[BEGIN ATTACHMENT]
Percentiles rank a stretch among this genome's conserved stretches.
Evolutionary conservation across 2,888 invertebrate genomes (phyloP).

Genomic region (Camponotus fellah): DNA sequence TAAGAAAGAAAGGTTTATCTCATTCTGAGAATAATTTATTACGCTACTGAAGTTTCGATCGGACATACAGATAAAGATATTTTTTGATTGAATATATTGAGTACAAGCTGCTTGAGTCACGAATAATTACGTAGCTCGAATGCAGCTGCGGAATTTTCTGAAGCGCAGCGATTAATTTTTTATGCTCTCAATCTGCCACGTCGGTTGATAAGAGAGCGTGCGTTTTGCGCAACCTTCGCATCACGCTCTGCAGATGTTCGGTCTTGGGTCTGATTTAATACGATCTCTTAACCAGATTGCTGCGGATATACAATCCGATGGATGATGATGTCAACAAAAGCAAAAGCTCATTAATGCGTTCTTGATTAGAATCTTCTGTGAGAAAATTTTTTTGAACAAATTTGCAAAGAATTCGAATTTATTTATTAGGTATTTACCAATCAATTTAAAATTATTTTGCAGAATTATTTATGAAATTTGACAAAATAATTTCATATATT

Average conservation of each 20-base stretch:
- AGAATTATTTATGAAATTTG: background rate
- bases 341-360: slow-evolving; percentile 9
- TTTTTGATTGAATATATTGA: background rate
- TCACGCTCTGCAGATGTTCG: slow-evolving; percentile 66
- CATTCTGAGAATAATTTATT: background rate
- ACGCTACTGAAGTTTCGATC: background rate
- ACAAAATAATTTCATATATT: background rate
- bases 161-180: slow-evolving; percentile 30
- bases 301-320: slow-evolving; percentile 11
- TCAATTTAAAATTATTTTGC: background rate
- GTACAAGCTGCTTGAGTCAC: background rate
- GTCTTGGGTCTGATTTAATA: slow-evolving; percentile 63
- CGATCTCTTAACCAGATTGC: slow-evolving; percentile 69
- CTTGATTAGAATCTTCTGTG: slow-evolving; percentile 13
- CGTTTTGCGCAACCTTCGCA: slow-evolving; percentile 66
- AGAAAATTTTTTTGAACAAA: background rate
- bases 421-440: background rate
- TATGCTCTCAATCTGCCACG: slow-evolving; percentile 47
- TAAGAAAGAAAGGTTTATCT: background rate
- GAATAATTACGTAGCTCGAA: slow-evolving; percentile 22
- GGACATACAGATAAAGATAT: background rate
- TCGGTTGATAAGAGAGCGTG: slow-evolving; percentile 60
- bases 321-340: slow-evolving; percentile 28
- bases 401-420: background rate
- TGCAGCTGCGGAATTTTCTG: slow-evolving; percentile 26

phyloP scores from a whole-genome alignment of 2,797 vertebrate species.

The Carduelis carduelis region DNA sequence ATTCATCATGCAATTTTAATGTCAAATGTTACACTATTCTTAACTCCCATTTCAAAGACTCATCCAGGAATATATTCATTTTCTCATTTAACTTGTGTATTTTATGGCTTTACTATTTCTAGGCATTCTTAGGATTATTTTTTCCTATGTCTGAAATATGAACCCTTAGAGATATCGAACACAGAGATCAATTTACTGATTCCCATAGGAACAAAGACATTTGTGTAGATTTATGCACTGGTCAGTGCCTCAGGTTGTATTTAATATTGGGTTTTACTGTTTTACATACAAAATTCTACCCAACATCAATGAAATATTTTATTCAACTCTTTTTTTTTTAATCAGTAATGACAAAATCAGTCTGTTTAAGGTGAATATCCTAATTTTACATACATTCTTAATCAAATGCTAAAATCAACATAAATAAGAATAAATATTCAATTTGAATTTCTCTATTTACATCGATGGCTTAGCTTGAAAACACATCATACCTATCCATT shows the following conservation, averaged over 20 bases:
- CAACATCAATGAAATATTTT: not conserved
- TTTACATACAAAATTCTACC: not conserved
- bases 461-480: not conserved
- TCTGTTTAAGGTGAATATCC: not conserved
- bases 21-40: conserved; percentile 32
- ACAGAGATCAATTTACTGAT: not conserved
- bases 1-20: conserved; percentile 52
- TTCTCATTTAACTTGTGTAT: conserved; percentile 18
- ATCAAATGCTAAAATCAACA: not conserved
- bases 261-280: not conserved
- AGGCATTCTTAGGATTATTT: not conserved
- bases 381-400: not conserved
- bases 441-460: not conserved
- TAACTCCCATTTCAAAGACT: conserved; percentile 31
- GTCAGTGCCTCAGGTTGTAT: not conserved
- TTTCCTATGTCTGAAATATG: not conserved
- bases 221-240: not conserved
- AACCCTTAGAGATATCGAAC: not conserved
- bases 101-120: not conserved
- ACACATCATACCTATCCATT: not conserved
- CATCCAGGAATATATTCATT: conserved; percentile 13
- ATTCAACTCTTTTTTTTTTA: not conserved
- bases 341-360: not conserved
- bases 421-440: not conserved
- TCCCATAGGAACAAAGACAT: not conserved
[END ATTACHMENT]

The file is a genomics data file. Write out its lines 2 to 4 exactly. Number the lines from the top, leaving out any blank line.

Evolutionary conservation across 2,888 invertebrate genomes (phyloP).

Genomic region (Camponotus fellah): DNA sequence TAAGAAAGAAAGGTTTATCTCATTCTGAGAATAATTTATTACGCTACTGAAGTTTCGATCGGACATACAGATAAAGATATTTTTTGATTGAATATATTGAGTACAAGCTGCTTGAGTCACGAATAATTACGTAGCTCGAATGCAGCTGCGGAATTTTCTGAAGCGCAGCGATTAATTTTTTATGCTCTCAATCTGCCACGTCGGTTGATAAGAGAGCGTGCGTTTTGCGCAACCTTCGCATCACGCTCTGCAGATGTTCGGTCTTGGGTCTGATTTAATACGATCTCTTAACCAGATTGCTGCGGATATACAATCCGATGGATGATGATGTCAACAAAAGCAAAAGCTCATTAATGCGTTCTTGATTAGAATCTTCTGTGAGAAAATTTTTTTGAACAAATTTGCAAAGAATTCGAATTTATTTATTAGGTATTTACCAATCAATTTAAAATTATTTTGCAGAATTATTTATGAAATTTGACAAAATAATTTCATATATT

Average conservation of each 20-base stretch: